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Harrison Birtwistle: from shocking to guttural musical theatre

In his youth, Harrison Birtwistle (1934) was one of the Angry Young Men of English music, he has since been elevated to the peerage and goes by as 'Sir Harry'. He trained as a clarinetist and composer at the Royal College of Music in Manchester, where he was annoyed by the conservative climate. Together with John Ogden, Alexander Goehr and the recently deceased Peter Maxwell Davies, he founded the ensemble New Music Manchester in 1952.

They emphatically sought a connection with the continental avant-garde: they went to Darmstadt - the Mecca of new music - and promoted serialism and twelve-tone music at home. They also poked their light in London, with the idiosyncratic Elizabeth Lutyens. She was the only one of the older generation to embrace the twelve-tone technique; she was mockingly called 'twelve-tone Lizzy' mentioned. Naturally, the rebels renounced the 'Land of Hope and Glory' aesthetic of their predecessors in their own compositions. Instead, they wrote radical pieces, shaking up British musical life.

Punch throws own baby into the fire

High or low point, it depends on which point of view you approach it from, was the world premiere of Birtwistle's one-act play Punch and Judy in 1968, at the Aldeburgh Festival put on by Benjamin Britten. In this English version of Punch and Judy, the protagonist emerges as a ruthless serial killer, even throwing his own baby into the fire. Britten - along with his partner Peter Pears - reportedly left the hall during the interval, shocked by the violence on stage and from the orchestra pit.

As it is with rebels, they often become milder as the years go by. This is also true of Birtwistle, who scored high marks in 1986 with his first full-length opera, The Mask of Orpheus. Herein the well-known myth of Orpheus, who tries in vain to retrieve his beloved Eurydice from the underworld, is presented from different perspectives. The last act is sung in a fantasy language. This considerably more lyrical opera was received - oh irony - as the 'new Peter Grimes', Britten's most popular music drama.

Again and again Orpheus

The Orpheus theme continued to fascinate him and in 2004 Birtwistle wrote his gripping 26 Orpheus Elegies for oboe, harp and countertenor, a setting of poems by Rainer Maria Rilke and comments on them. Four years later, he returned again to this beloved Greek story, in the small-scale chamber opera The Corridor. In it, the story is told from the perspective of Eurydice. The play was performed in 2010 at the Holland Festival by Asko|Schönberg conducted by Reinbert de Leeuw, with soprano Elizabeth Atherton as Eurydice and tenor John Graham Hall as Orpheus.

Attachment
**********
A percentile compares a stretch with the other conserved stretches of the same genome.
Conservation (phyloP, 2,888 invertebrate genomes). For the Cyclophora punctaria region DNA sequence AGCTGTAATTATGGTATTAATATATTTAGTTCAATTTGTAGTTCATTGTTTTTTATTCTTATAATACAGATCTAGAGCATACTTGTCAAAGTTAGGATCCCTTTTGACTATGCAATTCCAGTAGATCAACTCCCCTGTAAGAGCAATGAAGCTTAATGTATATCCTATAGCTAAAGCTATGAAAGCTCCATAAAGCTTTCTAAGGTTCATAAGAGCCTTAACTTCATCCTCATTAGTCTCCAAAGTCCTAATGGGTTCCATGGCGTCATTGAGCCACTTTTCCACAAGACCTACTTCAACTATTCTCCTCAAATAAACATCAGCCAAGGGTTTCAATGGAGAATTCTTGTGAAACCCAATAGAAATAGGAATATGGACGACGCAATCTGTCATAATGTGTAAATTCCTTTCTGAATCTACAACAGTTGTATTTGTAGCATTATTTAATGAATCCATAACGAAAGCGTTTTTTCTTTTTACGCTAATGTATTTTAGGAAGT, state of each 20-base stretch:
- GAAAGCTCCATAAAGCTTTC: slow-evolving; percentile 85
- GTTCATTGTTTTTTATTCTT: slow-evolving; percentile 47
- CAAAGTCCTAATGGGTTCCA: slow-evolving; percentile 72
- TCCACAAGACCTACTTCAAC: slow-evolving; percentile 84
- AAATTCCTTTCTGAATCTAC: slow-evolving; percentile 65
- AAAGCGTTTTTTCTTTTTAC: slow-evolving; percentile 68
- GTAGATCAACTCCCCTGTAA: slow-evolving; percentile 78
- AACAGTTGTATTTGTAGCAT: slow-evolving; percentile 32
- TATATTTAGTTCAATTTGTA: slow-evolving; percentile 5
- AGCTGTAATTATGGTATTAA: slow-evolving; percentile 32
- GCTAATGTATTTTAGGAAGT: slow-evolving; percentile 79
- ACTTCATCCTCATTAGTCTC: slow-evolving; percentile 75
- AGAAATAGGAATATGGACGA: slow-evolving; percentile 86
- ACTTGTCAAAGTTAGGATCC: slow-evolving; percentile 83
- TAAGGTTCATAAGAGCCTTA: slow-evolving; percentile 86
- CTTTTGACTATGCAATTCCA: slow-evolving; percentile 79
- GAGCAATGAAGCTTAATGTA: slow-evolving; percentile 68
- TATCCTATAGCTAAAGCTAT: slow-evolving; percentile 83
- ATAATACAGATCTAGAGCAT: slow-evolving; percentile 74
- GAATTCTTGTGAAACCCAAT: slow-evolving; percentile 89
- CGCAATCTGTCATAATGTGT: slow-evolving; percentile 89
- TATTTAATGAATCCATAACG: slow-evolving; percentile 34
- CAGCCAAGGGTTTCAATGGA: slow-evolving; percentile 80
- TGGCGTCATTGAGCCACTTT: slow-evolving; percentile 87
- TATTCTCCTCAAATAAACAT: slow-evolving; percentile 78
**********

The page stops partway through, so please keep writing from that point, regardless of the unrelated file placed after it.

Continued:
At the time, the one-act formed a convincing double-bill with the cycle Semper Dowland, semper dolens, a series of arrangements of lute songs by John Dowland (c 1563-1626). In these, Birtwistle aptly manages to put the all-important melancholy of the British 'Orpheus' in a modern musical setting. Thanks in part to Pierre Audi's atmospheric mise-en-espace, it was an unforgettable performance.

The Corridor © Aldeburgh Festival - Clive Barda
The Corridor © Aldeburgh Festival - Clive Barda

Now the Holland Festival is placing The Corridor next to The Cure, which had its world premiere in 2015 at, yes, the Aldeburgh Festival. Birtwistle composed this chamber opera as a counterpart to The Corridor and for this, too, David Harsent provided the lyrics.

Once again, it zooms in on a defining moment in a Greek myth: the moment when Medea gives her father-in-law Aeson back his youth. - At which point he becomes suspiciously similar to her husband Jason and she finds, to her dismay, that she desires both. Atherton sings the lead role again this time, with tenor Mark Padmore as a counterpoint. London Sinfonietta is directed by Geoffrey Paterson, with Martin Duncan signing on to direct.

The British press did not react unreservedly positively. There was widespread appreciation for Duncan's direction and Birtwistle's music, but lacked urgency in The Cure. The on the Metamorphoses of Ovid-based story "is less familiar than that of Orpheus and more difficult to form into a coherent play", judged renowned critic Andrew Clements. Also troublesome, in his opinion, is the constant switching between Jason and Aeson. This lacks The Cure 'the dramatic focus' of The Corridor, opening the evening.

If the Holland Festival's site is to be believed, however, a "throat-cutting double bill" awaits us. On Thursday 9 and Friday 10 June, we can watch the show in Muziekgebouw aan 't IJ make our own judgements.

Good to know
For more info and tickets, please visit the Holland Festival and Muziekgebouw aan 't IJ.

Thea Derks

Thea Derks studied English and Musicology. In 1996, she completed her studies in musicology cum laude at the University of Amsterdam. She specialises in contemporary music and in 2014 published the critically acclaimed biography 'Reinbert de Leeuw: man or melody'. Four years on, she completed 'An ox on the roof: modern music in vogevlucht', aimed especially at the interested layperson. You buy it here: https://www.boekenbestellen.nl/boek/een-os-op-het-dak/9789012345675 In 2020, the 3rd edition of the Reinbertbio appeared,with 2 additional chapters describing the period 2014-2020. These also appeared separately as Final Chord.View Author posts

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